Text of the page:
This also means that shoppers have got used to leaving their orders to the last minute – so offering fast shipping is essential (especially during the holiday period).

However one of the biggest problems I’ve observed when online shopping from smaller businesses is that they don’t list their shipping times!

Even if your shipping options are visible at the checkout, they need to be clearly stated on your product pages too. 

If this is a key question or concern a customer has, they won’t necessarily make the effort to add the product to their cart to see how long shipping will take – they will expect that information to be clearly accessible with the rest of the product description.

This was especially important over the Christmas period. 

The last postage date was advertised by Royal Mail, but individual brands had their own cut off times. Unfortunately, they didn’t all communicate this!

Being a typical last minute shopper, I reached out to the brands I wanted to buy from via social media to check I hadn’t missed their last post – but I only felt comfortable doing this because I knew the brand owners personally. 

If I didn’t have a strong connection to the brand, I would have just moved onto a competitor who clearly stated on their product page when my purchase would arrive.

It’s also important to bear this in mind if you make your products to order.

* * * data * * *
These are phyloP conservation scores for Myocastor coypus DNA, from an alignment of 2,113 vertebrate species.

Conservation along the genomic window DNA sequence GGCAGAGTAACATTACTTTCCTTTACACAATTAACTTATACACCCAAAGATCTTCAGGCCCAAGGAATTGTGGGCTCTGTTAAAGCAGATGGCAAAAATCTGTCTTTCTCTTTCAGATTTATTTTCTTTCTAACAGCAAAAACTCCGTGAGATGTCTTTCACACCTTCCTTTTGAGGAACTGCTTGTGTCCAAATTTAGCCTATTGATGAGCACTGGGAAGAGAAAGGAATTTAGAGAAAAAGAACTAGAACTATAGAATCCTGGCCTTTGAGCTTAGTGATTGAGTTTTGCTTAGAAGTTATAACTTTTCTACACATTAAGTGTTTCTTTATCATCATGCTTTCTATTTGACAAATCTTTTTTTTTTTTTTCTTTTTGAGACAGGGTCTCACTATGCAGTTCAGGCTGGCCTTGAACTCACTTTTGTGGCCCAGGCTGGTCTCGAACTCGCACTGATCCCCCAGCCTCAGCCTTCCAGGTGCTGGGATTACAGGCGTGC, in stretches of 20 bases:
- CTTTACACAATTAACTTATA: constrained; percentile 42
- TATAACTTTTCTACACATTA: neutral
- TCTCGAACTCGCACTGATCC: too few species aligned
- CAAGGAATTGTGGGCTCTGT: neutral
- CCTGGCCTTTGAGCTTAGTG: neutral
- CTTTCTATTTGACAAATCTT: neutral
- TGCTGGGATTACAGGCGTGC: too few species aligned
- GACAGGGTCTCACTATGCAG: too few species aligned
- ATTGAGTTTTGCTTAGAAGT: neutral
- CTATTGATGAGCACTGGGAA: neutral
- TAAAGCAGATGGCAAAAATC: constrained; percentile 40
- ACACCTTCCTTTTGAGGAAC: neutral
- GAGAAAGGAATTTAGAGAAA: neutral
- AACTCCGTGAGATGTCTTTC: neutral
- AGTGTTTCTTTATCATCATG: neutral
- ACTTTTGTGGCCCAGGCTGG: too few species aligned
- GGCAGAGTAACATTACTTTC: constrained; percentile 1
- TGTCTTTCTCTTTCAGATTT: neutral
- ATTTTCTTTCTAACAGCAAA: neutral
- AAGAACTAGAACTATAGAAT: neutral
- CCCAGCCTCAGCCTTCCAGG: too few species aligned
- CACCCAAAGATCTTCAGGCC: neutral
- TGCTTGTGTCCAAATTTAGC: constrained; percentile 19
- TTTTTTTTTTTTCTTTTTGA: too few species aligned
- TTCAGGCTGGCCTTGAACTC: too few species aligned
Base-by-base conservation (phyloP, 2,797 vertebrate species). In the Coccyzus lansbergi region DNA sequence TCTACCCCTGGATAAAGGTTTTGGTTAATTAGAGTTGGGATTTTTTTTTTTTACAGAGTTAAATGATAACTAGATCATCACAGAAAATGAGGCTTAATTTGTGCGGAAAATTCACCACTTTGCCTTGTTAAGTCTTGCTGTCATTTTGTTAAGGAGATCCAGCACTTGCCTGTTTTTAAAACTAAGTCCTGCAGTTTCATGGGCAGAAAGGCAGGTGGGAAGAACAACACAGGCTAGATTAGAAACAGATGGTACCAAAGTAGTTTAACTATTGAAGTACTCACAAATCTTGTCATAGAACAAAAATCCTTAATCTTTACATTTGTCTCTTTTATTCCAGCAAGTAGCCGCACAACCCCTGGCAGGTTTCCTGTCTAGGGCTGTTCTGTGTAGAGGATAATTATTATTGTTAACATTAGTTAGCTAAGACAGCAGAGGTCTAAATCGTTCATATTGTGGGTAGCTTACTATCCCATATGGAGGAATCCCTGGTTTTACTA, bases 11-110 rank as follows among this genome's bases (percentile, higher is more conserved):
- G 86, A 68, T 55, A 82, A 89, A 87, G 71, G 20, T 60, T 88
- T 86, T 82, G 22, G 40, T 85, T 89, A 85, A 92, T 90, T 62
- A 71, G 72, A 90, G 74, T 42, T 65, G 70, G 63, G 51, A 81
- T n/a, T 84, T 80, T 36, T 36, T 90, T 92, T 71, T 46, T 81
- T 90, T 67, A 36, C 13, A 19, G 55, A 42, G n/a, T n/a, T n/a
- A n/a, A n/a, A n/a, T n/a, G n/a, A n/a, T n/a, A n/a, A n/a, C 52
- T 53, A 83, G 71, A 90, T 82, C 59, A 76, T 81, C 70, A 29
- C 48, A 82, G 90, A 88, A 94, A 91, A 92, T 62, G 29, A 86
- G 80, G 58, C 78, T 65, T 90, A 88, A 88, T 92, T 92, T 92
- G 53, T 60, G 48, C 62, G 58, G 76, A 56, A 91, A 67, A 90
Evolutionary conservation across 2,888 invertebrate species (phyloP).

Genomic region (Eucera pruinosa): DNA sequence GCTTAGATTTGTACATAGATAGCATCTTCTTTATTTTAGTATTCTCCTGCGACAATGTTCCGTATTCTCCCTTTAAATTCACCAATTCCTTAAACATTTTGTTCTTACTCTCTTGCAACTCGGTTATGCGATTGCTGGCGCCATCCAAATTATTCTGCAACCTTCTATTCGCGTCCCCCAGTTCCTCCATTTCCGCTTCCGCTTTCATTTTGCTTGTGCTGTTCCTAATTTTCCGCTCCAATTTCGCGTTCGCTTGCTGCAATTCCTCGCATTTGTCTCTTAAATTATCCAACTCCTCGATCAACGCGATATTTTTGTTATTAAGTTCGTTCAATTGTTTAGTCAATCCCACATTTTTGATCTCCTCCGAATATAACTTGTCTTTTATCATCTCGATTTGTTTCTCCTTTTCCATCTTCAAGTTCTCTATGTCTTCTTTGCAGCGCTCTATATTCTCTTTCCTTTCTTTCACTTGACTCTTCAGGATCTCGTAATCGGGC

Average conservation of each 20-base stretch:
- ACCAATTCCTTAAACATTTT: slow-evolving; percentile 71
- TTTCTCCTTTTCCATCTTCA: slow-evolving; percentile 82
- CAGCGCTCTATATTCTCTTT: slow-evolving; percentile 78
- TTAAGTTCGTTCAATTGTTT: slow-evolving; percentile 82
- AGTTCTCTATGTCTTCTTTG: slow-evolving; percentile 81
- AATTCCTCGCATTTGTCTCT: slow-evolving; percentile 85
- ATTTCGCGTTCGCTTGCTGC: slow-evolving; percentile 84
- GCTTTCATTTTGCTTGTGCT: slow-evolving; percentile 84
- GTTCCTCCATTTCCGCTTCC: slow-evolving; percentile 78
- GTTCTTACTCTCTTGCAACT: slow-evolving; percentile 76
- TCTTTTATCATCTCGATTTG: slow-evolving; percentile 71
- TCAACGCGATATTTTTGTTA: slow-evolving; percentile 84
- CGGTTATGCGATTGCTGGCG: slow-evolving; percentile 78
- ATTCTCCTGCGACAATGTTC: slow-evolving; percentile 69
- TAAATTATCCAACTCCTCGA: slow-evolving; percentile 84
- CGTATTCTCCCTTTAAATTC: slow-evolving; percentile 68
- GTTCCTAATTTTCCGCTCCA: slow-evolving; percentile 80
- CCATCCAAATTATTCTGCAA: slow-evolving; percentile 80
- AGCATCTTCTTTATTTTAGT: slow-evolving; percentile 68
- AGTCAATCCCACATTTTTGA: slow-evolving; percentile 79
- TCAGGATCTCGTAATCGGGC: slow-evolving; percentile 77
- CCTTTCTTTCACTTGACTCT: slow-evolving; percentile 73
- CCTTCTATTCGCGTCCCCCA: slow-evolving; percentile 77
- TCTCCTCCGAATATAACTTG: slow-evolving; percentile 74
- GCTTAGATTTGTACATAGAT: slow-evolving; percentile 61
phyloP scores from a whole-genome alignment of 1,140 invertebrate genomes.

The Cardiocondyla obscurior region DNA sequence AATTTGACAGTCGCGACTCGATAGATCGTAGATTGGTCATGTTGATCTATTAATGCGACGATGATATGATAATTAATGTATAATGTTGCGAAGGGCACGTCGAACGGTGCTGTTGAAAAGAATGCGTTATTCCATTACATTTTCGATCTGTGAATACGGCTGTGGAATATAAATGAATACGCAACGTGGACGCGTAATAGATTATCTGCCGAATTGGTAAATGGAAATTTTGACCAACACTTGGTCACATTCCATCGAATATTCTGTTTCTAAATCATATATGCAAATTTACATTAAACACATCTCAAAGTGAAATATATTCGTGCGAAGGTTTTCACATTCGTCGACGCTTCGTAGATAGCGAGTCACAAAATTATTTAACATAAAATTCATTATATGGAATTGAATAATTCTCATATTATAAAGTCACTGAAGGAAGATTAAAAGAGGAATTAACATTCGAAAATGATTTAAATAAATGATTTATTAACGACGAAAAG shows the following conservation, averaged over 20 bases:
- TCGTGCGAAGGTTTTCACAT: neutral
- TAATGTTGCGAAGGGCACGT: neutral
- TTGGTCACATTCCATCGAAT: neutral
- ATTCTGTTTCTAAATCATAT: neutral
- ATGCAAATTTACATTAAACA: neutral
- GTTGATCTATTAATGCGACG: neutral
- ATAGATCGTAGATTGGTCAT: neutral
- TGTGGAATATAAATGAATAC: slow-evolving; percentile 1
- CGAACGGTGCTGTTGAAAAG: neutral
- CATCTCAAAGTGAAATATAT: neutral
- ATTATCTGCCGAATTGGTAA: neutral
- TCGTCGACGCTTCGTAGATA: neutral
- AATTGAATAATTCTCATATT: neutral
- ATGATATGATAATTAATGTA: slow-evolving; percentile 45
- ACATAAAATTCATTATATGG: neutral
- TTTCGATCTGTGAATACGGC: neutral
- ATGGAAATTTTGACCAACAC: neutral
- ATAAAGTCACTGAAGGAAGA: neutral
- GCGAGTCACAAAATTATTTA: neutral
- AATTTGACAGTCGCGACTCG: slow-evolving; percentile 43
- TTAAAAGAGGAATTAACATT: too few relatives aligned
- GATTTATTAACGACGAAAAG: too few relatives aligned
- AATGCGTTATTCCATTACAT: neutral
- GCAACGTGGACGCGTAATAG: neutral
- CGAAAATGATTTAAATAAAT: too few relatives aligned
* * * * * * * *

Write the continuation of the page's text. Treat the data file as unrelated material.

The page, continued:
People are often more patient and willing to wait for handmade products – but they need to know how long they’ll be waiting.

Putting your production and shipping times on your website (even as an estimate) will also help reduce the number of direct questions you get, which will save you time! But remember that only the most proactive customers will reach out and ask – most will just move on to a competitor and you will lose the sale.

 

Getting started:

Go through your products one by one and check to see if you’ve mentioned estimated production and shipping times in the description.

It should be easy to find at a glance, so use bold formatting or bullet points to make it clear for skim readers.

Don’t forget to list the different times for international orders if you’re open to them as well!

 

Packaging

Since Blue Planet II brought plastic pollution to our attention, even mainstream shoppers have become more conscious about plastic packaging.

As an ethical brand, your packaging should match your ethos and values – but sometimes using plastic is still unavoidable.

92% of the conscious consumers I surveyed on Twitter said that packaging plays a role in their decision to purchase.

Interestingly a lot of them replied to this tweet to say that if an ethical brand was using plastic, it wouldn’t necessarily stop them purchasing altogether, but they’d like to know more about what plastic, why and how to dispose of it.